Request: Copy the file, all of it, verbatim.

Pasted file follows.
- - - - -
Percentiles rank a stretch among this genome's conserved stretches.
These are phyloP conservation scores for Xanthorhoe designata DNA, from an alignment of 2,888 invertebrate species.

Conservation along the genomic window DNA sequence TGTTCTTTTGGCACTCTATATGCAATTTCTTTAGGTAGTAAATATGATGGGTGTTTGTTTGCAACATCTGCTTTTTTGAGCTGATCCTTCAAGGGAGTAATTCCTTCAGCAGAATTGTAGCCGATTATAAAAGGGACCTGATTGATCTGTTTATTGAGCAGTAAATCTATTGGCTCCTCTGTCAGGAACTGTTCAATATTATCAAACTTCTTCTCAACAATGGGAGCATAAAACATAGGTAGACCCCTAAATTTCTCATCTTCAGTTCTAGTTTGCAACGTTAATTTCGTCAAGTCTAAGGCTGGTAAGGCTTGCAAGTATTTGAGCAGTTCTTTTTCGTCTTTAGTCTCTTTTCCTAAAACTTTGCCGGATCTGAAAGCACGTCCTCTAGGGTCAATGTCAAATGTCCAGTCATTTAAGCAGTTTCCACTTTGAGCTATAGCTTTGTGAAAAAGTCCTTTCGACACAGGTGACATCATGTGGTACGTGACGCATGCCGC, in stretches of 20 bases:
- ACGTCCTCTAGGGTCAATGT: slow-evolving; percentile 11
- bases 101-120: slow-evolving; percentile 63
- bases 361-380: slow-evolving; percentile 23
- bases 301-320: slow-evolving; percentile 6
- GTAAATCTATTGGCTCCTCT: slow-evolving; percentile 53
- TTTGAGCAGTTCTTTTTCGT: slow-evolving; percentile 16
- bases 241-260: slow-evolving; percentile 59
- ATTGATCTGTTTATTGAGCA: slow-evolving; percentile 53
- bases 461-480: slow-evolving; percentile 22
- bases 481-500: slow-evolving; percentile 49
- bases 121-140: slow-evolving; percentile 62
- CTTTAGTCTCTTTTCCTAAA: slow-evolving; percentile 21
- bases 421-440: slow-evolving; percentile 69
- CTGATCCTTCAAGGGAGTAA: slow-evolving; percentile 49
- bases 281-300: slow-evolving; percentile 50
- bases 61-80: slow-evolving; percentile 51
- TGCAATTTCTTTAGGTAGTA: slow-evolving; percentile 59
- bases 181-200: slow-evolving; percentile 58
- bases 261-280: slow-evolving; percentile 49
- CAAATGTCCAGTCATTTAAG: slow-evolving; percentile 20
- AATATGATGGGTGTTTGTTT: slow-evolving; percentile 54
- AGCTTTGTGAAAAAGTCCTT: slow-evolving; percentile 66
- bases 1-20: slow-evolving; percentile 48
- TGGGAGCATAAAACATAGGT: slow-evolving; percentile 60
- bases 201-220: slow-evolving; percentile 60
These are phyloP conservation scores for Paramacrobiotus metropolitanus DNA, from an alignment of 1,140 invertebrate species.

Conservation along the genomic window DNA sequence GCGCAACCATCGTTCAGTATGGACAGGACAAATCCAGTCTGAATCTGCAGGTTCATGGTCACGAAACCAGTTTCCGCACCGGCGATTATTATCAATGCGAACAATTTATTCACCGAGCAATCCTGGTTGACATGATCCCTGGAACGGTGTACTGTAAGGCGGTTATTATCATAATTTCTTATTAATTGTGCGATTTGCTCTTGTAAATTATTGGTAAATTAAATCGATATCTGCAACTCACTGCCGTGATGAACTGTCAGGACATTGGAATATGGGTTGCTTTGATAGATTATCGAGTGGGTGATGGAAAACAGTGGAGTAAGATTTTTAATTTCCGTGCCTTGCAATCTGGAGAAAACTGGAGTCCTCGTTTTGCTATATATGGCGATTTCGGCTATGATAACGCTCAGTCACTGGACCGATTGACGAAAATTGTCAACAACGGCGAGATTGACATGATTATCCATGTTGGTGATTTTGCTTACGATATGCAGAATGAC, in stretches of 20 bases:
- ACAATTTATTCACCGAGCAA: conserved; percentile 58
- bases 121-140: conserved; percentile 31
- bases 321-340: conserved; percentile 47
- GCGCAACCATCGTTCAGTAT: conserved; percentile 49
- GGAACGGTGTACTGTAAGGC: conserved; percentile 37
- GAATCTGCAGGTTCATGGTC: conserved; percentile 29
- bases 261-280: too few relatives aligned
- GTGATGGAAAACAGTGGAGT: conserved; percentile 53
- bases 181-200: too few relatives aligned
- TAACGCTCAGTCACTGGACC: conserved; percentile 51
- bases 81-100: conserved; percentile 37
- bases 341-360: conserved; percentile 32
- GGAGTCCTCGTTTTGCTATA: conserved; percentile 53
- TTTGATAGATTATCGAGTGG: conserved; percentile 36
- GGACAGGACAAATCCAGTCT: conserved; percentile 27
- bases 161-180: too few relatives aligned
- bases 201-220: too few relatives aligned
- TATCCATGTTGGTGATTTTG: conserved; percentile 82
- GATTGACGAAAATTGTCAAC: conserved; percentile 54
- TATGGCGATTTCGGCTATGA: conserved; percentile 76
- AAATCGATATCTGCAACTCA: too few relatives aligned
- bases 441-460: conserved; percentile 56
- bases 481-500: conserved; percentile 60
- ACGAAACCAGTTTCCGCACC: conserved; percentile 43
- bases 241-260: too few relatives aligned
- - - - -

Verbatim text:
Percentiles rank a stretch among this genome's conserved stretches.
These are phyloP conservation scores for Xanthorhoe designata DNA, from an alignment of 2,888 invertebrate species.

Conservation along the genomic window DNA sequence TGTTCTTTTGGCACTCTATATGCAATTTCTTTAGGTAGTAAATATGATGGGTGTTTGTTTGCAACATCTGCTTTTTTGAGCTGATCCTTCAAGGGAGTAATTCCTTCAGCAGAATTGTAGCCGATTATAAAAGGGACCTGATTGATCTGTTTATTGAGCAGTAAATCTATTGGCTCCTCTGTCAGGAACTGTTCAATATTATCAAACTTCTTCTCAACAATGGGAGCATAAAACATAGGTAGACCCCTAAATTTCTCATCTTCAGTTCTAGTTTGCAACGTTAATTTCGTCAAGTCTAAGGCTGGTAAGGCTTGCAAGTATTTGAGCAGTTCTTTTTCGTCTTTAGTCTCTTTTCCTAAAACTTTGCCGGATCTGAAAGCACGTCCTCTAGGGTCAATGTCAAATGTCCAGTCATTTAAGCAGTTTCCACTTTGAGCTATAGCTTTGTGAAAAAGTCCTTTCGACACAGGTGACATCATGTGGTACGTGACGCATGCCGC, in stretches of 20 bases:
- ACGTCCTCTAGGGTCAATGT: slow-evolving; percentile 11
- bases 101-120: slow-evolving; percentile 63
- bases 361-380: slow-evolving; percentile 23
- bases 301-320: slow-evolving; percentile 6
- GTAAATCTATTGGCTCCTCT: slow-evolving; percentile 53
- TTTGAGCAGTTCTTTTTCGT: slow-evolving; percentile 16
- bases 241-260: slow-evolving; percentile 59
- ATTGATCTGTTTATTGAGCA: slow-evolving; percentile 53
- bases 461-480: slow-evolving; percentile 22
- bases 481-500: slow-evolving; percentile 49
- bases 121-140: slow-evolving; percentile 62
- CTTTAGTCTCTTTTCCTAAA: slow-evolving; percentile 21
- bases 421-440: slow-evolving; percentile 69
- CTGATCCTTCAAGGGAGTAA: slow-evolving; percentile 49
- bases 281-300: slow-evolving; percentile 50
- bases 61-80: slow-evolving; percentile 51
- TGCAATTTCTTTAGGTAGTA: slow-evolving; percentile 59
- bases 181-200: slow-evolving; percentile 58
- bases 261-280: slow-evolving; percentile 49
- CAAATGTCCAGTCATTTAAG: slow-evolving; percentile 20
- AATATGATGGGTGTTTGTTT: slow-evolving; percentile 54
- AGCTTTGTGAAAAAGTCCTT: slow-evolving; percentile 66
- bases 1-20: slow-evolving; percentile 48
- TGGGAGCATAAAACATAGGT: slow-evolving; percentile 60
- bases 201-220: slow-evolving; percentile 60
These are phyloP conservation scores for Paramacrobiotus metropolitanus DNA, from an alignment of 1,140 invertebrate species.

Conservation along the genomic window DNA sequence GCGCAACCATCGTTCAGTATGGACAGGACAAATCCAGTCTGAATCTGCAGGTTCATGGTCACGAAACCAGTTTCCGCACCGGCGATTATTATCAATGCGAACAATTTATTCACCGAGCAATCCTGGTTGACATGATCCCTGGAACGGTGTACTGTAAGGCGGTTATTATCATAATTTCTTATTAATTGTGCGATTTGCTCTTGTAAATTATTGGTAAATTAAATCGATATCTGCAACTCACTGCCGTGATGAACTGTCAGGACATTGGAATATGGGTTGCTTTGATAGATTATCGAGTGGGTGATGGAAAACAGTGGAGTAAGATTTTTAATTTCCGTGCCTTGCAATCTGGAGAAAACTGGAGTCCTCGTTTTGCTATATATGGCGATTTCGGCTATGATAACGCTCAGTCACTGGACCGATTGACGAAAATTGTCAACAACGGCGAGATTGACATGATTATCCATGTTGGTGATTTTGCTTACGATATGCAGAATGAC, in stretches of 20 bases:
- ACAATTTATTCACCGAGCAA: conserved; percentile 58
- bases 121-140: conserved; percentile 31
- bases 321-340: conserved; percentile 47
- GCGCAACCATCGTTCAGTAT: conserved; percentile 49
- GGAACGGTGTACTGTAAGGC: conserved; percentile 37
- GAATCTGCAGGTTCATGGTC: conserved; percentile 29
- bases 261-280: too few relatives aligned
- GTGATGGAAAACAGTGGAGT: conserved; percentile 53
- bases 181-200: too few relatives aligned
- TAACGCTCAGTCACTGGACC: conserved; percentile 51
- bases 81-100: conserved; percentile 37
- bases 341-360: conserved; percentile 32
- GGAGTCCTCGTTTTGCTATA: conserved; percentile 53
- TTTGATAGATTATCGAGTGG: conserved; percentile 36
- GGACAGGACAAATCCAGTCT: conserved; percentile 27
- bases 161-180: too few relatives aligned
- bases 201-220: too few relatives aligned
- TATCCATGTTGGTGATTTTG: conserved; percentile 82
- GATTGACGAAAATTGTCAAC: conserved; percentile 54
- TATGGCGATTTCGGCTATGA: conserved; percentile 76
- AAATCGATATCTGCAACTCA: too few relatives aligned
- bases 441-460: conserved; percentile 56
- bases 481-500: conserved; percentile 60
- ACGAAACCAGTTTCCGCACC: conserved; percentile 43
- bases 241-260: too few relatives aligned